The Government CIO 50: Driving Change In The Public Sector
InformationWeek's first-ever compilation of top CIOs in federal, state, and local government, and how they're managing new expectations.
The job of government CIO hasn't hasn't gotten easier, but it's certainly grown more interesting. CIOs at federal agencies are under pressure to adopt new technologies, deliver on the promise of "open government," and shed outdated procurement practices. At the state and local level, the pressures are much the same; the resources, often less.
How are CIOs managing these challenges? InformationWeek and our recently launched InformationWeek Government set out to identify top technology leaders at all levels of government who are embracing and responding to these new expectations. Our top 50 is a Who's Who of government IT influencers from San Francisco to Washington.
One of the things that sets government IT apart from most corporate IT departments is sheer scale. It's one of the first things that federal CIO Vivek Kundra points to when he talks about the task at hand. Federal agencies spend a combined $76 billion annually and manage more than 10,000 systems, in support of 1.9 million employees and 300 million "customers."
Kundra is challenging his peers to manage all of that more effectively, efficiently, and securely, while exposing data feeds in the interest of government transparency. He wants federal CIOs to concentrate less on infrastructure and more on "unlocking value." To do so requires fresh approaches--cloud computing, social media, development competitions, bite-size IT projects.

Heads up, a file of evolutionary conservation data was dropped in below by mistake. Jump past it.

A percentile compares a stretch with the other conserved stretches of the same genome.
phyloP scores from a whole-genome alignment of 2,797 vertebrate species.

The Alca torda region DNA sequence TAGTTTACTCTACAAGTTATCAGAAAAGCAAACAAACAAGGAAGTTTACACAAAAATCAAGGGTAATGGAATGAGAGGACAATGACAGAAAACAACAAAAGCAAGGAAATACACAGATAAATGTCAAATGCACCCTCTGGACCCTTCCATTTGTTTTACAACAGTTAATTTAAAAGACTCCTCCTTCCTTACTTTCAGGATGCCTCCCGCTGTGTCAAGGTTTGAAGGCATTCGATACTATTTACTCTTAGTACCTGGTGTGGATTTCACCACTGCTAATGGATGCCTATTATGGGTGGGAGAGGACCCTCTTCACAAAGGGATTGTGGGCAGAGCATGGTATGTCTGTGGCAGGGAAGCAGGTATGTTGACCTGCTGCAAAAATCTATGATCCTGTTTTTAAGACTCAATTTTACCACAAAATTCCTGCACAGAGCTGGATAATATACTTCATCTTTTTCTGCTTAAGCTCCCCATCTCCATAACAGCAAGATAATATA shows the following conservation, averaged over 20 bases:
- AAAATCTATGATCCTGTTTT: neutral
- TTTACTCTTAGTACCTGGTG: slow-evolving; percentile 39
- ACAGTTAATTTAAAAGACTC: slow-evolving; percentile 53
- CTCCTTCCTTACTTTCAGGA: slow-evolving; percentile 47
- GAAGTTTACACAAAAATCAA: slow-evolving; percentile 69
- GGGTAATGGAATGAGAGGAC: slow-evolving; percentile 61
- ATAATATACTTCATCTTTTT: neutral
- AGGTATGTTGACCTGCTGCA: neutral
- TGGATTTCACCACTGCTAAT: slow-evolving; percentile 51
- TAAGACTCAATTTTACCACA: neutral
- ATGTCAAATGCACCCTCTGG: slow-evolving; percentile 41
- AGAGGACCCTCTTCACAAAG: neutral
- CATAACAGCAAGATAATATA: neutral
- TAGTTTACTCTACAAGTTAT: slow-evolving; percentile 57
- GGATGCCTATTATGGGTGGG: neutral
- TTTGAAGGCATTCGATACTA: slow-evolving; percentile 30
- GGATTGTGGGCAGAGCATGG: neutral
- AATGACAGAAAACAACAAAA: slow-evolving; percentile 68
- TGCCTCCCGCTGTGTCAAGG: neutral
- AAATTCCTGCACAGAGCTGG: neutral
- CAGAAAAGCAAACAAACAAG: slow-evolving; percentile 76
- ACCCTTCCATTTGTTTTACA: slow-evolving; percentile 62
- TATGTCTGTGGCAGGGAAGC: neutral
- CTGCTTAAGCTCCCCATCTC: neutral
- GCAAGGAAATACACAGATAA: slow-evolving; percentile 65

CIOs in many government offices are responding. Our list includes IT leaders from the Department of Defense, NASA, the intelligence community, and civilian agencies, in addition to cities and states. There are a handful of non-CIO titles here, too--executives such as Jeffrey Zients, the Office of Management and Budget's chief performance officer, whose responsibilities are joined at the hip with those of federal CIO Kundra and federal CTO Aneesh Chopra.
Some of these CIOs you'll recognize; others keep a low profile. All have their work cut out for them. Read our profiles of the entire Government CIO 50.
The Agile ArchiveWhen it comes to managing data, donít look at backup and archiving systems as burdens and cost centers. A well-designed archive can enhance data protection and restores, ease search and e-discovery efforts, and save money by intelligently moving data from expensive primary storage systems.
2014 Analytics, BI, and Information Management SurveyITís tried for years to simplify data analytics and business intelligence efforts. Have visual analysis tools and Hadoop and NoSQL databases helped? Respondents to our 2014 InformationWeek Analytics, Business Intelligence, and Information Management Survey have a mixed outlook.
Join us for a roundup of the top stories on InformationWeek.com for the week of December 14, 2014. Be here for the show and for the incredible Friday Afternoon Conversation that runs beside the program.